Grandfather clause

A grandfather clause (or grandfather policy or grandfathering) is a provision in which an old rule continues to apply to some existing situations while a new rule will apply to all future cases. Those exempt from the new rule are said to have grandfather rights or acquired rights, or to have been grandfathered in. Frequently, the exemption is limited; it may extend for a set time, or it may be lost under certain circumstances. For example, a "grandfathered power plant" might be exempt from new, more restrictive pollution laws, but the exception may be revoked and the new rules would apply if the plant were expanded. Often, such a provision is used as a compromise or out of practicality, to allow new rules to be enacted without upsetting a well-established logistical or political situation. This extends the idea of a rule not being retroactively applied.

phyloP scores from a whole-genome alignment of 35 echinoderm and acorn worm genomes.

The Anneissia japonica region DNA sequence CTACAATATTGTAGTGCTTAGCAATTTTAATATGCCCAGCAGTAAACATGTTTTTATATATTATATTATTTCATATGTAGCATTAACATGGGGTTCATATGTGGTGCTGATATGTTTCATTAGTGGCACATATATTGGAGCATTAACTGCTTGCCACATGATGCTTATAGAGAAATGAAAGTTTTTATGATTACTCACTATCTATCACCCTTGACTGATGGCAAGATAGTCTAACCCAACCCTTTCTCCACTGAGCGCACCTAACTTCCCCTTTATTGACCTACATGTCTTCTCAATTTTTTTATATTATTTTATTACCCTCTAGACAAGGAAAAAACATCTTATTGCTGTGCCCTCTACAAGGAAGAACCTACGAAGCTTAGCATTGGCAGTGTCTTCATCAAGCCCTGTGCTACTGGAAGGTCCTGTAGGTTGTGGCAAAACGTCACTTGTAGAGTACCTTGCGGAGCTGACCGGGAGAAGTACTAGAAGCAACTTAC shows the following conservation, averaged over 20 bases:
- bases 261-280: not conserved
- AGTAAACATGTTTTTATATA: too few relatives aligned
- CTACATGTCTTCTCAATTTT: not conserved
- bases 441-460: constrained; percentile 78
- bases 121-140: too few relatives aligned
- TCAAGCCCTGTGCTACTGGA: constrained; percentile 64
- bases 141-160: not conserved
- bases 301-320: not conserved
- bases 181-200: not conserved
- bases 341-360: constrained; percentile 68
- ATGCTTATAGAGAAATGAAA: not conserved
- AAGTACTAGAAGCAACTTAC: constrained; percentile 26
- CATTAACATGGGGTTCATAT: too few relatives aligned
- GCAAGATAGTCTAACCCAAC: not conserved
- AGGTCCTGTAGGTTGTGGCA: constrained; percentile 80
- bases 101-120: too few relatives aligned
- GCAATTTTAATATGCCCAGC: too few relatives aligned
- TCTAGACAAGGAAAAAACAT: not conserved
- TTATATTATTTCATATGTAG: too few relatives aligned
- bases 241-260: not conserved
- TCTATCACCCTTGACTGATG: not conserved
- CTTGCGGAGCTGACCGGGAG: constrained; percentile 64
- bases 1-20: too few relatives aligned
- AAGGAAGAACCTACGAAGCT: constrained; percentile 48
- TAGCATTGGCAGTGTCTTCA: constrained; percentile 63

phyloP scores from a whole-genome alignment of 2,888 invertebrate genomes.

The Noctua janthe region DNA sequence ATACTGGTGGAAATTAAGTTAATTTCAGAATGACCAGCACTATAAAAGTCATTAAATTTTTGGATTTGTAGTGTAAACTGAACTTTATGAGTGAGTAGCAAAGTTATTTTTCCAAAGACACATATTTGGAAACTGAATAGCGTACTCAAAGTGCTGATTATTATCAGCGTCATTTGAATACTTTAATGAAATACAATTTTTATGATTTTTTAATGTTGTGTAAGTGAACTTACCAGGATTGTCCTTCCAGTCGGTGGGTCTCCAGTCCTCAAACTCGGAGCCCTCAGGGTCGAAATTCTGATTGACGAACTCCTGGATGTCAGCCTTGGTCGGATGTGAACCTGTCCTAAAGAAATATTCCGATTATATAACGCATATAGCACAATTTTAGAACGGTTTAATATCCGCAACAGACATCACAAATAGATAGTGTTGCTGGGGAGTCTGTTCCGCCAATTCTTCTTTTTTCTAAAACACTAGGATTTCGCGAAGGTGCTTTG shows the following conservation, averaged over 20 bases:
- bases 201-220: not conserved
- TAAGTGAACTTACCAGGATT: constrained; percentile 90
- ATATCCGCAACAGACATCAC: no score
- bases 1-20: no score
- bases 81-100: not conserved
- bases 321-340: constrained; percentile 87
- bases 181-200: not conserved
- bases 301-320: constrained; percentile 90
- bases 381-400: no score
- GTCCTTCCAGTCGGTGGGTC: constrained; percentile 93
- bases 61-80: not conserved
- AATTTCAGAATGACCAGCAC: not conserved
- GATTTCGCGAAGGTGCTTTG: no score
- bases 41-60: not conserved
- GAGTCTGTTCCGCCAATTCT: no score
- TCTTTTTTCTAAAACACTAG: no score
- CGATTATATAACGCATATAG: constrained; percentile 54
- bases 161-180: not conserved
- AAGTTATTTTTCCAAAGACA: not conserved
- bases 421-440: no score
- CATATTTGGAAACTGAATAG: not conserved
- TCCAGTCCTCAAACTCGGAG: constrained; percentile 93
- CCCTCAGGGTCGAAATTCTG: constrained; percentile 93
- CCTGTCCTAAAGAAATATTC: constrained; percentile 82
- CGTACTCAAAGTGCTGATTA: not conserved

The term originated in late nineteenth-century legislation and constitutional amendments passed by a number of U.S. Southern states, which created new requirements for literacy tests, payment of poll taxes, and/or residency and property restrictions to register to vote. States in some cases exempted those whose ancestors (grandfathers) had the right to vote before the Civil War, or as of a particular date, from such requirements. The intent and effect of such rules was to prevent poor and illiterate African-American former slaves and their descendants from voting, but without denying poor and illiterate whites the right to vote. Although these original grandfather clauses were eventually ruled unconstitutional, the terms grandfather clause and grandfather have been adapted to other uses.

Origin[]

The original grandfather clauses were contained in new state constitutions and Jim Crow laws passed between 1890 and 1908 by white-dominated state legislatures including Alabama, Georgia, Louisiana, North Carolina, Oklahoma, and Virginia.[1] They restricted voter registration, effectively preventing African Americans,from voting.[2] Racial restrictions on voting in place before 1870 were nullified by the Fifteenth Amendment.